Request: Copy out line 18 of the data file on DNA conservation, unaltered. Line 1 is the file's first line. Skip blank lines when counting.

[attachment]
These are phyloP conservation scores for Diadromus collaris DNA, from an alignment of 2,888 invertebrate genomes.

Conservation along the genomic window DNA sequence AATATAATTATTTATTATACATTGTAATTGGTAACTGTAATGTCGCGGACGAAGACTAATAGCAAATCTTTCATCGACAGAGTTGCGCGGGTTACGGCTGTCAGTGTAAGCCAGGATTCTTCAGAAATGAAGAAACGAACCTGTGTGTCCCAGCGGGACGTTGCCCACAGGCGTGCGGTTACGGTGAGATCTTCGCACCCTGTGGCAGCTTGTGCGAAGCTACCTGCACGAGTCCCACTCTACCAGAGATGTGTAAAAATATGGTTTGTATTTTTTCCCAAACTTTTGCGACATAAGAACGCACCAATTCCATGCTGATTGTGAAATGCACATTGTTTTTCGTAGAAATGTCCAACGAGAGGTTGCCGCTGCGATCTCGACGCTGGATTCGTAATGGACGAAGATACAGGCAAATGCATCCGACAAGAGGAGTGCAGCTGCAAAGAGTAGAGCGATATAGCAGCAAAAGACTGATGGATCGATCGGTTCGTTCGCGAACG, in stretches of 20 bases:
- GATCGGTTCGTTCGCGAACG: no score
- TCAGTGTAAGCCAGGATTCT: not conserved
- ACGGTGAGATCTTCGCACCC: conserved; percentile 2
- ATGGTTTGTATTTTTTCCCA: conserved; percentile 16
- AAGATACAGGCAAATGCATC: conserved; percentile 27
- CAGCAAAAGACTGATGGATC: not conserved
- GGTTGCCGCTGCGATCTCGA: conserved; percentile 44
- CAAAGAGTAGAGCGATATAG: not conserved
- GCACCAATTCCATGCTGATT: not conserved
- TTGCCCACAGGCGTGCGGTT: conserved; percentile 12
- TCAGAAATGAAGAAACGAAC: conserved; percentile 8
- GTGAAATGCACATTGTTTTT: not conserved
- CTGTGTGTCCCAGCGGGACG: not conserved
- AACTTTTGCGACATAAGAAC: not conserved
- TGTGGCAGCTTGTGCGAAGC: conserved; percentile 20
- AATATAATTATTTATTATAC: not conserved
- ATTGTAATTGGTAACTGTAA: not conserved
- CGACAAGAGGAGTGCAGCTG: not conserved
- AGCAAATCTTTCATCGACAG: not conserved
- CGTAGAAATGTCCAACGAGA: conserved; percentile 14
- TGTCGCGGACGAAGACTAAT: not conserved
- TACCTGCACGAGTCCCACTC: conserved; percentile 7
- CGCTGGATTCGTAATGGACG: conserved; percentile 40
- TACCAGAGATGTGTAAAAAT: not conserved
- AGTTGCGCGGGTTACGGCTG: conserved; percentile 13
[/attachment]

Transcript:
- AATATAATTATTTATTATAC: not conserved